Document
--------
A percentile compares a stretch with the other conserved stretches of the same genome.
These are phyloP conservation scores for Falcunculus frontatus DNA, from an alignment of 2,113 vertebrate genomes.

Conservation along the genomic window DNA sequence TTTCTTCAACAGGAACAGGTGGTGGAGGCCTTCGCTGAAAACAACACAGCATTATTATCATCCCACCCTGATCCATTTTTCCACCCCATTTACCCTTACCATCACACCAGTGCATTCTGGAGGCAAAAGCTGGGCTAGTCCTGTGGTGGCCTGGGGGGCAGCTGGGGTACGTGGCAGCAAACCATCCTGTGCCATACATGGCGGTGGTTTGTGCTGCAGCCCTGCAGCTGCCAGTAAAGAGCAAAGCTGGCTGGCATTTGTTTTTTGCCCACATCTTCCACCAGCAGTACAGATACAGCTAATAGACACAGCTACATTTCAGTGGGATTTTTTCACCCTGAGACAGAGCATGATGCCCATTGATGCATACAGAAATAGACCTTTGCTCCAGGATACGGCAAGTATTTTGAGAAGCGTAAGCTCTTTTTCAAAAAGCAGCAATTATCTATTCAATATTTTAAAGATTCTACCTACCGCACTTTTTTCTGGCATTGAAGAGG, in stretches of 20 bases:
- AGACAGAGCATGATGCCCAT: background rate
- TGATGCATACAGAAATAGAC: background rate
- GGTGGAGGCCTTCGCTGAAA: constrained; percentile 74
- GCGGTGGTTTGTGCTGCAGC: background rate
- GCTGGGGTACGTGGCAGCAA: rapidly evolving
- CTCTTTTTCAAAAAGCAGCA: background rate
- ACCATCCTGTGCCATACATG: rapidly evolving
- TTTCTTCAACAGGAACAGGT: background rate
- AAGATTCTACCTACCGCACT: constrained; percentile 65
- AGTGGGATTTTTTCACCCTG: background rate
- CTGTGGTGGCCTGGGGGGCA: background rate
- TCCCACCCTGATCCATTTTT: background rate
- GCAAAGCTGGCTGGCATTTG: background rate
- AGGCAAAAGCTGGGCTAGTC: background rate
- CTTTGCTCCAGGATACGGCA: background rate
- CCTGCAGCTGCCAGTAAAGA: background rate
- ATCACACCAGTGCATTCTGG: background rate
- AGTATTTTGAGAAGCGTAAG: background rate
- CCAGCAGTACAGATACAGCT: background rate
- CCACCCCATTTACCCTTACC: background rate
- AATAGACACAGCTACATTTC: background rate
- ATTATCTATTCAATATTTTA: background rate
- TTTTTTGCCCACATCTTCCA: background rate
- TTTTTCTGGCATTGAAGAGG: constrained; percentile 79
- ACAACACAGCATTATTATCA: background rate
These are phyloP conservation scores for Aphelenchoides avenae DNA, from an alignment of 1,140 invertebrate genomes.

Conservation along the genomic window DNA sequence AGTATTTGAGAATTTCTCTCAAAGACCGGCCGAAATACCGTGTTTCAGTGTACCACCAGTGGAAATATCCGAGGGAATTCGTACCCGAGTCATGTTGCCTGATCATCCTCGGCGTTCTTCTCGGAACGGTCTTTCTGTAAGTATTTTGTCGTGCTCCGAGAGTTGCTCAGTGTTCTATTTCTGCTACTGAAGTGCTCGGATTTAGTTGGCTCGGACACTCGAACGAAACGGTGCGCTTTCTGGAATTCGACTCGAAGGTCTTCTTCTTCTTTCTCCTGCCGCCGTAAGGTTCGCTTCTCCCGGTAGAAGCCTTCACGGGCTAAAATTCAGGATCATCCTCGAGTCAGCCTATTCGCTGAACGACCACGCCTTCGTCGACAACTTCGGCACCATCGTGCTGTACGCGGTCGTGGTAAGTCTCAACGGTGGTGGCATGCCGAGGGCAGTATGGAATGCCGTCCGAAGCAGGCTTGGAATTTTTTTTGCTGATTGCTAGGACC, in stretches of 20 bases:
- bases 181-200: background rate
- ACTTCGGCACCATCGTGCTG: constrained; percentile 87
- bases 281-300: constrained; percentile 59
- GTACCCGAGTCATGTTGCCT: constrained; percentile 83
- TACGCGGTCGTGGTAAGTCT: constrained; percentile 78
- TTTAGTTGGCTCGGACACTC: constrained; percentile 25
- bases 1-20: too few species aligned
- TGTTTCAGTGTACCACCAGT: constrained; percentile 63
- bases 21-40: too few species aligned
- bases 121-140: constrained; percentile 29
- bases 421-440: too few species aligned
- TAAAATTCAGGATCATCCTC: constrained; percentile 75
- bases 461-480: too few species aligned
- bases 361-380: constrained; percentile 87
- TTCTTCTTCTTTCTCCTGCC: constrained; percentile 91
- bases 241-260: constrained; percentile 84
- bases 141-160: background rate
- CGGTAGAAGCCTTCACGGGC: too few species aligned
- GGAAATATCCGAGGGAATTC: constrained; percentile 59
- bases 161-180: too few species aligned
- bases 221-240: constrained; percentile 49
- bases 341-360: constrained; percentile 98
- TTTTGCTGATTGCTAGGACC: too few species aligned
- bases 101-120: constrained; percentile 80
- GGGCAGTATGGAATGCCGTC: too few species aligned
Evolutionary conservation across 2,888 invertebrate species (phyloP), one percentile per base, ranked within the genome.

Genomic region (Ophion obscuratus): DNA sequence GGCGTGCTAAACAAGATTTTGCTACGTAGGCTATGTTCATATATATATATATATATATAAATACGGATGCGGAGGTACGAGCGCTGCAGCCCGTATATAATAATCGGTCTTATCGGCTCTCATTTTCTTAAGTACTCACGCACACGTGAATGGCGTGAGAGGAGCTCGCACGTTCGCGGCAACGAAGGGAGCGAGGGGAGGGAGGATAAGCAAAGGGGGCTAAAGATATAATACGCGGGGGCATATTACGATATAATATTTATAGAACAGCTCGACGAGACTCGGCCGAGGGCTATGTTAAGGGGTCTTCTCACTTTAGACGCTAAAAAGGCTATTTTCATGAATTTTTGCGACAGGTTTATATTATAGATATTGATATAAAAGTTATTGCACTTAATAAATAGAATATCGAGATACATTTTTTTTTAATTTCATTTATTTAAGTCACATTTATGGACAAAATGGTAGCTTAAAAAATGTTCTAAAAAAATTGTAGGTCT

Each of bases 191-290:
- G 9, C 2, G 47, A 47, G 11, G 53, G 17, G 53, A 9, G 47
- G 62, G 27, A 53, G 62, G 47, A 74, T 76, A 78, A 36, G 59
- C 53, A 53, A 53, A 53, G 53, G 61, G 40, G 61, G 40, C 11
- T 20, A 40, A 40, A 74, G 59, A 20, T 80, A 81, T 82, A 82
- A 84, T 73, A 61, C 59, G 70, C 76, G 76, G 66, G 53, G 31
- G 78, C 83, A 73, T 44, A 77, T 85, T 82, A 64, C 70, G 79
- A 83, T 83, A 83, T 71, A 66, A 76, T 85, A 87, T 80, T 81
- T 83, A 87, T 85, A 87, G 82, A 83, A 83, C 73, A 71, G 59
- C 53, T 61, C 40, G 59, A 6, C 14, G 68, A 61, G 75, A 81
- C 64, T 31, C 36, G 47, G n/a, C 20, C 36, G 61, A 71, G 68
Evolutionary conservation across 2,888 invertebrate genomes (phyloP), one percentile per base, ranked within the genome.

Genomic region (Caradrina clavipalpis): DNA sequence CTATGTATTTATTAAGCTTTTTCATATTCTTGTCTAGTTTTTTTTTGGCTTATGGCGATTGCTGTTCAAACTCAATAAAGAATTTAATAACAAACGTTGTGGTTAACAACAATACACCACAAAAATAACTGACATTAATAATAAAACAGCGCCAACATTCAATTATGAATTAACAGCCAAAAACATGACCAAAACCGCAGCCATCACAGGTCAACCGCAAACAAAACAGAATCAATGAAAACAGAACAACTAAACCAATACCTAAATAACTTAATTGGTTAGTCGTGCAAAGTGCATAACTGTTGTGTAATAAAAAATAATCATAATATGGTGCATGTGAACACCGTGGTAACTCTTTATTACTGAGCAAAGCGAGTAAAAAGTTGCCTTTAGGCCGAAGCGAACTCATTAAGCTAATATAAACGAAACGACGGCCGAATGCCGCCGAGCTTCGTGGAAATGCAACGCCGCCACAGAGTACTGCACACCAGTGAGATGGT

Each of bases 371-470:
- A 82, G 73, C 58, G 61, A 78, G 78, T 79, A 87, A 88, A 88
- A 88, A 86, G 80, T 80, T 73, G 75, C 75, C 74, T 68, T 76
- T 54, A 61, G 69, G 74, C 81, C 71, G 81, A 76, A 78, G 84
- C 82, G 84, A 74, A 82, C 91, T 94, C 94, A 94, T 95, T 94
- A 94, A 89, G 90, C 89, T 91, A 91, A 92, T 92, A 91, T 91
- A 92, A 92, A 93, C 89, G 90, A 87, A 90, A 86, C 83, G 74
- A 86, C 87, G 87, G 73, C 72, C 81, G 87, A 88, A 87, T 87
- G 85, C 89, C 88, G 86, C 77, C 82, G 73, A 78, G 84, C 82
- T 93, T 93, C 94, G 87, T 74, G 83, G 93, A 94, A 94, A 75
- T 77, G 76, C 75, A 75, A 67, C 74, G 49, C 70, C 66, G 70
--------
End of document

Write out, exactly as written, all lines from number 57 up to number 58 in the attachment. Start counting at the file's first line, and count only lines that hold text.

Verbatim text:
Genomic region (Ophion obscuratus): DNA sequence GGCGTGCTAAACAAGATTTTGCTACGTAGGCTATGTTCATATATATATATATATATATAAATACGGATGCGGAGGTACGAGCGCTGCAGCCCGTATATAATAATCGGTCTTATCGGCTCTCATTTTCTTAAGTACTCACGCACACGTGAATGGCGTGAGAGGAGCTCGCACGTTCGCGGCAACGAAGGGAGCGAGGGGAGGGAGGATAAGCAAAGGGGGCTAAAGATATAATACGCGGGGGCATATTACGATATAATATTTATAGAACAGCTCGACGAGACTCGGCCGAGGGCTATGTTAAGGGGTCTTCTCACTTTAGACGCTAAAAAGGCTATTTTCATGAATTTTTGCGACAGGTTTATATTATAGATATTGATATAAAAGTTATTGCACTTAATAAATAGAATATCGAGATACATTTTTTTTTAATTTCATTTATTTAAGTCACATTTATGGACAAAATGGTAGCTTAAAAAATGTTCTAAAAAAATTGTAGGTCT

Each of bases 191-290: